FIFA Accused Of Not Respecting Patent For Foam Spray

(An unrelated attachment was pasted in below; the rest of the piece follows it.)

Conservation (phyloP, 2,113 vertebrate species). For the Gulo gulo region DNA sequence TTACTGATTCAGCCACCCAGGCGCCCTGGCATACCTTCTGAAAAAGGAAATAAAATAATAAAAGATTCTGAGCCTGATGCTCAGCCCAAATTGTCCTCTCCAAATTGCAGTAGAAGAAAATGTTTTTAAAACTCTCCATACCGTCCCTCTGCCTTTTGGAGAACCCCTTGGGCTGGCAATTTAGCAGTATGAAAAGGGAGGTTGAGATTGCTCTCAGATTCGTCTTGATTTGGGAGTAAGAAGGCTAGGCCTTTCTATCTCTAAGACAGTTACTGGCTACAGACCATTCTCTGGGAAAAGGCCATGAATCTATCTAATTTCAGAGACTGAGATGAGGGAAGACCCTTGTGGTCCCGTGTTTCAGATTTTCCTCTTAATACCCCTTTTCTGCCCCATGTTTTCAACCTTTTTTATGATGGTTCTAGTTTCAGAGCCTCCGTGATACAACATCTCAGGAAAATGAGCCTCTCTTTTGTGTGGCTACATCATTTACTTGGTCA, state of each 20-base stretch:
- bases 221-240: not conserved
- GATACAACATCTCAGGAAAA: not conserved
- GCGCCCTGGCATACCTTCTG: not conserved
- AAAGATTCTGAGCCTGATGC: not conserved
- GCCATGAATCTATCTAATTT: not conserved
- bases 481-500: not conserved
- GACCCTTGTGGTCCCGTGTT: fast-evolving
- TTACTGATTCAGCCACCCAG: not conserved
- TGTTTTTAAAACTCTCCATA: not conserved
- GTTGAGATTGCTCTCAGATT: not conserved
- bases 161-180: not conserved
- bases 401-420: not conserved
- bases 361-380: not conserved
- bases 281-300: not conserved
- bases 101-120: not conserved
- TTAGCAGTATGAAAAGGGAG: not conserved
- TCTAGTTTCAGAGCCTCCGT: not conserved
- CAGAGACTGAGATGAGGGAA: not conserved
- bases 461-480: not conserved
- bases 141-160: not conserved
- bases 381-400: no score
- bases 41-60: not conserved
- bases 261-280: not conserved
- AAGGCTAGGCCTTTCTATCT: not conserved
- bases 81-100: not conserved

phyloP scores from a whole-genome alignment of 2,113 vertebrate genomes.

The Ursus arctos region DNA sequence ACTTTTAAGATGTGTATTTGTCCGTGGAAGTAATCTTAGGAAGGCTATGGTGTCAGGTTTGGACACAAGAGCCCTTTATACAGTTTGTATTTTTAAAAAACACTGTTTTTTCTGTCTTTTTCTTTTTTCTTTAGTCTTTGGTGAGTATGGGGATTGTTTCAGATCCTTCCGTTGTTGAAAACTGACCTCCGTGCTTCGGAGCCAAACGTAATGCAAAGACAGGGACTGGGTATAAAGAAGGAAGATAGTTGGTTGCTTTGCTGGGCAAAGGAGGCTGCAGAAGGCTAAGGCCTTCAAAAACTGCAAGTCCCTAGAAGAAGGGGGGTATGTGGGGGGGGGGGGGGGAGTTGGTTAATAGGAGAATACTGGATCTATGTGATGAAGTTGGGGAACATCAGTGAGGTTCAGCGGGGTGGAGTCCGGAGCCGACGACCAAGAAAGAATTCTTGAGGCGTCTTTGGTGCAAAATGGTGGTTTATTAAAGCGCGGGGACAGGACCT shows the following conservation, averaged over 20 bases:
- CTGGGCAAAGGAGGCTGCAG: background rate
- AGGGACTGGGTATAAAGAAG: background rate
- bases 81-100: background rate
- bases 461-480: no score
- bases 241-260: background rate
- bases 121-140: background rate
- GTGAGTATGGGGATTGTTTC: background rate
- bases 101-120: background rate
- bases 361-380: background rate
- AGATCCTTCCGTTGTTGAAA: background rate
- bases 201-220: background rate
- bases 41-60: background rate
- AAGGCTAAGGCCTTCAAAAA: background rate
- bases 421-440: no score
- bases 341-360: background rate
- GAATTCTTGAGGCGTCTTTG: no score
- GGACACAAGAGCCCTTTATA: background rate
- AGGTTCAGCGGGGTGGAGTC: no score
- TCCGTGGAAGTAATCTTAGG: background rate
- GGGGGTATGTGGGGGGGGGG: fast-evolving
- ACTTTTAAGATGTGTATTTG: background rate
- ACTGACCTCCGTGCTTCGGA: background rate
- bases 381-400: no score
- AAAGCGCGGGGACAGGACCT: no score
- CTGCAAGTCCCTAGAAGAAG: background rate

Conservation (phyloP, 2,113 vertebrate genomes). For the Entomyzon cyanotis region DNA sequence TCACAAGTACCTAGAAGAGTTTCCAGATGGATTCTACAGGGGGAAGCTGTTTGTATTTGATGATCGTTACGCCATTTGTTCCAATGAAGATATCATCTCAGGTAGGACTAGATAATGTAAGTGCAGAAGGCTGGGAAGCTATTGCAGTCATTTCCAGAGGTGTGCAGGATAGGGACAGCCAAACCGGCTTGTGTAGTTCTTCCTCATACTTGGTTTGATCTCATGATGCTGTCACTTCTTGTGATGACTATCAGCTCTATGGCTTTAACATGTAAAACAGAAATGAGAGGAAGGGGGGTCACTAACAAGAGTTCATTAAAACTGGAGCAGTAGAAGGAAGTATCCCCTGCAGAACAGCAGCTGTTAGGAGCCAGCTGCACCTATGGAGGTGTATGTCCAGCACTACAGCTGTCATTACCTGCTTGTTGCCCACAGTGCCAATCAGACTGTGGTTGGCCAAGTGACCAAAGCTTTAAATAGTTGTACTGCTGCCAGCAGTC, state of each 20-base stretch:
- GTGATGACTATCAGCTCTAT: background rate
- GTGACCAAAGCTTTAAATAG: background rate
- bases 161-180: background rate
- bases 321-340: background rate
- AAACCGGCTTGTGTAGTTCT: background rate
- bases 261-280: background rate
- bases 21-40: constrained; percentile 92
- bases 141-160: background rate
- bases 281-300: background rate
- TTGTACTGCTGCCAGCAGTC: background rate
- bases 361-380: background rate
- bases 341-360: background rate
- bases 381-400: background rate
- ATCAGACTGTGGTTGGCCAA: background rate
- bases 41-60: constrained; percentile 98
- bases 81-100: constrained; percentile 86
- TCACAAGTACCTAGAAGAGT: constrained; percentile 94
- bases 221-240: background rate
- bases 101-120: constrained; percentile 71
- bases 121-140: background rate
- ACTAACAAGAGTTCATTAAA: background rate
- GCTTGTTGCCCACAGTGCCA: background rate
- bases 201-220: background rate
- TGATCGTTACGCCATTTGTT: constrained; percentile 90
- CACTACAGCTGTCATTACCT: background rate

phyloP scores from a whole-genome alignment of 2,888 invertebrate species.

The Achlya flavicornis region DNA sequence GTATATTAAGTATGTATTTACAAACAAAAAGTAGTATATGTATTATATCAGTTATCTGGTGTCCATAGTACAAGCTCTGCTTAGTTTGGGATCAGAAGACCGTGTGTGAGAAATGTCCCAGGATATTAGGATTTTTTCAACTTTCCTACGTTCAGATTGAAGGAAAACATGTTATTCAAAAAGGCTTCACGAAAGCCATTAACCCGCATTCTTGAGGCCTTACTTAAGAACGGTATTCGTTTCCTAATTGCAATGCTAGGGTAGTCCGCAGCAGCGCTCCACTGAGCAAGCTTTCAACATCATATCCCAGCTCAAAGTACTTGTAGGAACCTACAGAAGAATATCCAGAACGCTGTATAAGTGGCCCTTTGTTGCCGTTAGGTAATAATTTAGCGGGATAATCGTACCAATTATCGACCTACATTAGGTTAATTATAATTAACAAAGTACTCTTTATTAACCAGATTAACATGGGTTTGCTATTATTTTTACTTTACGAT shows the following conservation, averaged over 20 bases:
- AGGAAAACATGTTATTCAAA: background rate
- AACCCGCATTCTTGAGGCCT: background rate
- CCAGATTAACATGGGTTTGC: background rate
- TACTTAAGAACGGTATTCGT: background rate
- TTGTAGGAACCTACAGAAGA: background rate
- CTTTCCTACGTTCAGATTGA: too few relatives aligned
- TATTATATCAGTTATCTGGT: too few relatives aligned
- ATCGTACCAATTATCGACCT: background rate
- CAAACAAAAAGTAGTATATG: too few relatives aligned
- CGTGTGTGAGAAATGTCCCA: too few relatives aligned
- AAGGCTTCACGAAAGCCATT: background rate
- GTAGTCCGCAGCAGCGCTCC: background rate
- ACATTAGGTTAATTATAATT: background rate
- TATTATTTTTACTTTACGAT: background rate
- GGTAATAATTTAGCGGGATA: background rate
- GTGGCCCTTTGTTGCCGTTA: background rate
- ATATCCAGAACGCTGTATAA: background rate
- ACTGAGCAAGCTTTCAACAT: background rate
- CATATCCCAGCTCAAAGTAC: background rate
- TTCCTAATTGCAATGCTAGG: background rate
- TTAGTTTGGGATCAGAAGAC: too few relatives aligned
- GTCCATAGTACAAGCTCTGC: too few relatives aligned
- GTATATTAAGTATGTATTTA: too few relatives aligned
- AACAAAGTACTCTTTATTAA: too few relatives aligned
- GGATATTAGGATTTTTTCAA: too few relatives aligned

Just when it appeared that FIFA was "emerging from its morass of legal problems, the organization is back in trouble with the law," according to Tariq Panja of the N.Y. TIMES. It has been accused of "using a proprietary foam without respecting and supporting the patents of its inventor." The foam, which gained int'l renown after being used at the 2014 World Cup, was invented by Heine Allemagne, who said, "FIFA robbed my idea; this is anti fair play." Last week, after years of Allemagne’s "unsuccessful petitions for FIFA to respect his rights," a Rio de Janeiro court acknowledged his patent in 44 countries. The court ordered FIFA to "stop using the spray in any of its competitions or risk a fine" of $15,000 per game. FIFA said that it could not comment on the case "because the dispute was continuing." The ruling can be appealed, though FIFA, which is based in Zurich, has spent more than $100M in legal fees since U.S. authorities in '15 unsealed an indictment that accused several senior officials of "corruption dating back decades." Initially, FIFA "tried to do right by Allemagne." FIFA offered $500,000 to buy the patent five months before the 2014 World Cup. That deal did not go through. Allemagne said that he hoped FIFA President Gianni Infantino "would act in better faith than his predecessor." Allemagne: "It was a chance for him to show whether he was a great man or just mediocre like the pirates of the past." He added that he "wanted greater recognition from FIFA after somehow spending 15 years developing the water-based spray." He also wants the Rio court to award him $100M in damages (N.Y. TIMES, 12/15).